A recent article by Li Zhou in @PolicyMic entitled “7 Reasons Boston is Poised to Become Tech Capital of the World,” has a lot of good things to say about the city’s possible resurgence in innovation. Once America’s true technology capital, Boston has slipped to #6 on Startup Genome’s 2012 ranking of the world’s best region for startups. This is a sad development for those of us who remember the region’s glory days when Route 128 was “America’s Technology Highway.”
The Original Tech Anchors
Ms. Zhou’s Reason #5 is that “Giant companies are expected to rise up to become Boston’s ‘tech anchor’ in coming years.” Sounds good to me. Back in the day, we had those monoliths—lots of them. Here’s a partial list in alphabetical order of the big corporations—and big employers—that once had headquarters in the Greater Boston area but have since gone out of business or been acquired.
- Data General
- Digital Equipment
- Prime Computer
- RSA Security
- Sun Microsystems
- Wang Laboratories
What happened to those innovators, market makers and employment anchors? Well, four of them missed the move from mini-computers to workstations and then to PCs and laptops. Committed to defending their existing product lines, they went into serious denial when confronted by a shift in product model that changid demand. Like giant trees, they toppled to the floor of the tech rainforest to become “nurse logs.” The money and talent from their executive teams provided fertile ground in which new startups could sink their roots .
Some were undone by disruptive technology technologies, as when Polaroid was killed by the digital camera. And some, like Wang Laboratories, succumbed to multiple layers of bad management decisions, overblown executive egos, and a mistaken sense of invincibility. The lucky ones were acquired by bigger companies, mostly on the West Coast. The rest quietly decomposed on the forest floor while their employees scurried amid the detritus, searching in vain for new jobs.
What Happened, Boston?
In October of last year, Hamish McKenzie in @PandoDaily asked the question, “What happened, Boston? The original startup hub is in search of its mojo.” Well, one of the things that happened was a resurgence of what I wrote about in last year’s post: “Does a Century-old Attitude Still Influence Boston in 2013?” This locally bred “stout conservatism” looked askance at anything totally new and groundbreaking. It demanded a level of organization and business acumen that many new–and typically young–entrepreneurs lack.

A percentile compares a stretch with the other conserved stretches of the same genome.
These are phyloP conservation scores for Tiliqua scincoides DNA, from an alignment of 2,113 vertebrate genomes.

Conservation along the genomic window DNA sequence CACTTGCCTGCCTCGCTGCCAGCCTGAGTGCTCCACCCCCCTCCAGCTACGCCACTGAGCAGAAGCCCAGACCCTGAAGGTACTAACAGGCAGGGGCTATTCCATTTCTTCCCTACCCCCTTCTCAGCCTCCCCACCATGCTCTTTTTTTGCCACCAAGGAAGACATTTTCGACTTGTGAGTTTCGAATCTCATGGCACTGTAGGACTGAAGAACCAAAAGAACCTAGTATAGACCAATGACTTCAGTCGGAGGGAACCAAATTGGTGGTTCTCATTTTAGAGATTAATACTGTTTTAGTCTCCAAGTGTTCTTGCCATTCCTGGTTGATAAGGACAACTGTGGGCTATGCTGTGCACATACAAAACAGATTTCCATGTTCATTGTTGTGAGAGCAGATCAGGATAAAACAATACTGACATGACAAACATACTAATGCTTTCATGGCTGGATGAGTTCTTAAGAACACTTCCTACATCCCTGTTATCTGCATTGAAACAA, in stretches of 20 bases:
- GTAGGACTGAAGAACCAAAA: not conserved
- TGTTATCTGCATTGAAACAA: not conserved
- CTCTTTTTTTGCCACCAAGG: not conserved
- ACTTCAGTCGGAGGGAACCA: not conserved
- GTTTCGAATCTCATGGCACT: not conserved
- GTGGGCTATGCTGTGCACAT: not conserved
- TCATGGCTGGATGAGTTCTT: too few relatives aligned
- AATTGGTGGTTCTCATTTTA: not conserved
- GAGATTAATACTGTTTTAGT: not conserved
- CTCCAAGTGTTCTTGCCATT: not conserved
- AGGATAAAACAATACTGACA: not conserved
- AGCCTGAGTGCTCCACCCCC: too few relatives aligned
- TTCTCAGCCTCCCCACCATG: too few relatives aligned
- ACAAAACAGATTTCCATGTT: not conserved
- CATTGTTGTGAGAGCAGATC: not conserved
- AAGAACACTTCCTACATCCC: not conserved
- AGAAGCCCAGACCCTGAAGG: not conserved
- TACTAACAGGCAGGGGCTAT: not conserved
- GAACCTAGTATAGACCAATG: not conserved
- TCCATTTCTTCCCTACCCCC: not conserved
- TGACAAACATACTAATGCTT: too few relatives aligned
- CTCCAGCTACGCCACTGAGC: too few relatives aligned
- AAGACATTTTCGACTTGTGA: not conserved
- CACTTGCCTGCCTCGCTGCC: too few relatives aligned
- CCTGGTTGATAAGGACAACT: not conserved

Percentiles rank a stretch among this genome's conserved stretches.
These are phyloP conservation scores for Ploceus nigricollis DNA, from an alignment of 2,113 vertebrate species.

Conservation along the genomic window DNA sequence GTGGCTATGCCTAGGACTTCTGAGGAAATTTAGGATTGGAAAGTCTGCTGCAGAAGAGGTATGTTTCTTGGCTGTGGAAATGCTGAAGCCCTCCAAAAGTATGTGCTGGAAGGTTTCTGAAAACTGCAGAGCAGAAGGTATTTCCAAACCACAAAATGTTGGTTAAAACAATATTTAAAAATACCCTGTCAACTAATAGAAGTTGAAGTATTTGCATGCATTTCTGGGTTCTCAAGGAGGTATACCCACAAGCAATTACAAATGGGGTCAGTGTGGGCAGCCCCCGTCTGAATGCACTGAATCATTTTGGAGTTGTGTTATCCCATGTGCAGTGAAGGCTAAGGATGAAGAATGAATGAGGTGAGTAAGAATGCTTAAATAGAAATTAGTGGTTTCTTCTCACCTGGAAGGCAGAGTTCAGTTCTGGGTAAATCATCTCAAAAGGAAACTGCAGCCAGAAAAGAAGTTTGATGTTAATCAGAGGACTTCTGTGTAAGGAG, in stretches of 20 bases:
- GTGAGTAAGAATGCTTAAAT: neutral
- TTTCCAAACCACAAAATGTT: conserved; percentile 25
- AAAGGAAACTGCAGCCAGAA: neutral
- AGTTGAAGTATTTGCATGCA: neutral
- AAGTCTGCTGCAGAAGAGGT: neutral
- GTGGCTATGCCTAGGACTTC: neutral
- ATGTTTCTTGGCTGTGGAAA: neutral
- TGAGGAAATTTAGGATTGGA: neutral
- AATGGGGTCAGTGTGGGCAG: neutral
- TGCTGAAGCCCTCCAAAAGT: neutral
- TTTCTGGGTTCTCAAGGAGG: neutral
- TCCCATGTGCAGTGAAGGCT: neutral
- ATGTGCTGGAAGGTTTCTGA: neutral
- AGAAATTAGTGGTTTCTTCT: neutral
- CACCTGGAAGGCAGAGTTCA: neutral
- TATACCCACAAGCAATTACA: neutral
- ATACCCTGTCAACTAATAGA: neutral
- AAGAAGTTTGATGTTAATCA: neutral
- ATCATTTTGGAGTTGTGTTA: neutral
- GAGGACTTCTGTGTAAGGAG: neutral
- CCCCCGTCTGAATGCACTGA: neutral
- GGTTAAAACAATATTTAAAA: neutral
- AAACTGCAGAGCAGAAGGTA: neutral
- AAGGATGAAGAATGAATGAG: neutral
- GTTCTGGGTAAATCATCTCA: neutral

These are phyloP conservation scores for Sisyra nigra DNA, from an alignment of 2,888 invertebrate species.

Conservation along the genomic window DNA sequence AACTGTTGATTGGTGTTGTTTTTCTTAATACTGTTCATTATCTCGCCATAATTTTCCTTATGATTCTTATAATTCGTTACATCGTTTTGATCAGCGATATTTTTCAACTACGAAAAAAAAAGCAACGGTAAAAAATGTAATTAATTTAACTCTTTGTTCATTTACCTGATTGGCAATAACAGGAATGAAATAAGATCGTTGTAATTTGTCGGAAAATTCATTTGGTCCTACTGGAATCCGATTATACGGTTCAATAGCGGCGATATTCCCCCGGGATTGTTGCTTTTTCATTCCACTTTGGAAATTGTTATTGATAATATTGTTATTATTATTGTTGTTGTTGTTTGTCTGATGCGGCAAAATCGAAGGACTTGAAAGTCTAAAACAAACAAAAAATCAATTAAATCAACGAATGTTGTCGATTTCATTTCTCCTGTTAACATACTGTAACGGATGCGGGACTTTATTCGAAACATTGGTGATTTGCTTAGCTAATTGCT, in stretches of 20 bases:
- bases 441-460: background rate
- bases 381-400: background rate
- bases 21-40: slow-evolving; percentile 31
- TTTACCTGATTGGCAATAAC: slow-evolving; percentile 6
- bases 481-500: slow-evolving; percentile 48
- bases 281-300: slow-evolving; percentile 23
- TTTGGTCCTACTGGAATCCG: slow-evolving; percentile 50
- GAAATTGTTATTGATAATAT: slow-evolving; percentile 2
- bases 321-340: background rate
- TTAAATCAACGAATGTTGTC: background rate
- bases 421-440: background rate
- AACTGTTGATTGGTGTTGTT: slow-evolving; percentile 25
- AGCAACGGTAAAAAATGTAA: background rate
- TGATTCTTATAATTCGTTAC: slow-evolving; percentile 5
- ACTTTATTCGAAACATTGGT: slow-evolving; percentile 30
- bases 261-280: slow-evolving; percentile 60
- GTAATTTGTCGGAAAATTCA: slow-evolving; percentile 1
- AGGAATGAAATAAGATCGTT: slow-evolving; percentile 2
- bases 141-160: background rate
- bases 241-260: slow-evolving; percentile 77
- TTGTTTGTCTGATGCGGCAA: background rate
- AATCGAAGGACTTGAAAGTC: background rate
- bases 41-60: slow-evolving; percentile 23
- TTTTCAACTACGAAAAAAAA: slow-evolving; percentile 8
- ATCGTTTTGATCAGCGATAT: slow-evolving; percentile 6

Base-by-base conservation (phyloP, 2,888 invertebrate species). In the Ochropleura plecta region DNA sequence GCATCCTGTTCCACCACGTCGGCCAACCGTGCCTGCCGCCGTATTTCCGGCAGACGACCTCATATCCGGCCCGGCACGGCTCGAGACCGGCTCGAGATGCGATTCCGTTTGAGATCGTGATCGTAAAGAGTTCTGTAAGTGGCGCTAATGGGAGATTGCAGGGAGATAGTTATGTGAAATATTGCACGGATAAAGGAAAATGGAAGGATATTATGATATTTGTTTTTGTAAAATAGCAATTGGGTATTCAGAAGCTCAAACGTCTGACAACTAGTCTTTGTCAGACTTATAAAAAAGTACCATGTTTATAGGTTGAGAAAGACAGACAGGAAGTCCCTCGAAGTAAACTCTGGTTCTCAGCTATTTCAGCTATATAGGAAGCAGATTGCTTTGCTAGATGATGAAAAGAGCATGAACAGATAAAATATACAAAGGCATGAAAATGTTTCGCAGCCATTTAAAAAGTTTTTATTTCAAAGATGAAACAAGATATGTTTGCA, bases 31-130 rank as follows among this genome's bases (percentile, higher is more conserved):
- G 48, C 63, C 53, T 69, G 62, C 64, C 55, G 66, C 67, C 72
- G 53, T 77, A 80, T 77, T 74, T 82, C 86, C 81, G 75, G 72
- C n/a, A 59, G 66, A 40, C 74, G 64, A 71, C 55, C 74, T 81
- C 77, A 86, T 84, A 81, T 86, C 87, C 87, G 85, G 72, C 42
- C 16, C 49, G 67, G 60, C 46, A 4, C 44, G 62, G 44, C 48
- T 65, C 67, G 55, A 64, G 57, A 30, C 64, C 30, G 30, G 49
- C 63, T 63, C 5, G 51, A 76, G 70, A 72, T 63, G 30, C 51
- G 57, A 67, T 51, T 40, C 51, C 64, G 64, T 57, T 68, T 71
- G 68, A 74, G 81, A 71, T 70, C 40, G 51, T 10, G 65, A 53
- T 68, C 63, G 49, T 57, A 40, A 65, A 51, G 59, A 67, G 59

The established VC Community of the day simply could not see outside the box. It’s ironic when a business founded on risk becomes risk averse and will bet only on a sure thing. That generation of Boston VCs was particularly blind when it came to Business-to-Consumer (B2C) business models. After all, the big anchor companies listed above—with the sole exception of Polaroid—sold “big iron” or enterprise software products to other companies. And if you had vision but no solid business model, they would show you the door.
The would-be entrepreneurs who went out that door kept going all the way to Silicon Valley, where they were welcomed and encouraged. Not only did they get their seed money, they were pushed to think big, to take big risks and to plan for greatness. What a concept!
The startups that could take root in that nurse log on Boston’s rainforest floor also had very limited goals, Unlike small firms in Silicon Valley, most of them didn’t think about or plan to become a big company with a headquarters building, the best engineers, a large cadre of employees and a foosball machine in the break room. Instead, their exit strategy was to be acquired by a bigger company. I do not sneer at this model, mind you. My options in Guardium and Q1 Labs, both acquired by IBM, helped us into a comfortable retirement.
And, to be fair, this goal seemed to be a reasonable reaction to the Sarbanes-Oxley Act. Knowing that a new company’s first year’s revenues after an Initial Public Offering (IPO) could be spent just on complying with “SarBox” put the kibosh on a lot of big thinking and transformed many potential IPOs into M&As. But this exit strategy does not grow the kind of monolithic anchor corporations that help a city become #1 in innovation.
Changing in a Big Way
So I’m delighted to hear that things are changing—and changing in a big way. Startups in software, media, consumer, security, ad-tech and Big Data are not only thriving, they are moving from the stodgy suburbs into Boston’s Innovation District. Located down in the newly developing Seaport area, this district is beginning to look more like South Beach on a Saturday night than the grungy fish piers of old. Cambridge’s Kendall Square is another hotbed of innovative startups, mostly in the biotech industry.
Even the big West Coast companies have seen enough value in the Boston area that they have built up their corporate presences here. IBM, Cisco, Google, and Microsoft—among others—have set up shop to take advantage of the area’s highly educated and talented workforce and a much more reasonable cost of living (well, compared to Silicon Valley).
So much has changed in Boston lately that the venture capital companies are moving their pampered butts from the heights of Waltham’s Winter Street above the reservoir to Cambridge and the Seaport. It’s going to be interesting to see what happens when all those black limos get stuck in city traffic. Access to Logan Airport via the Harbor Shuttle will be a lot faster, though, if not as comfortable.
Boston Strong? You bet. Not just in sports, or attitude, or number of colleges and universities, but in the kind of thinking that creates new industries and innovation that drives economies.
Way to go, Boston. Way to go!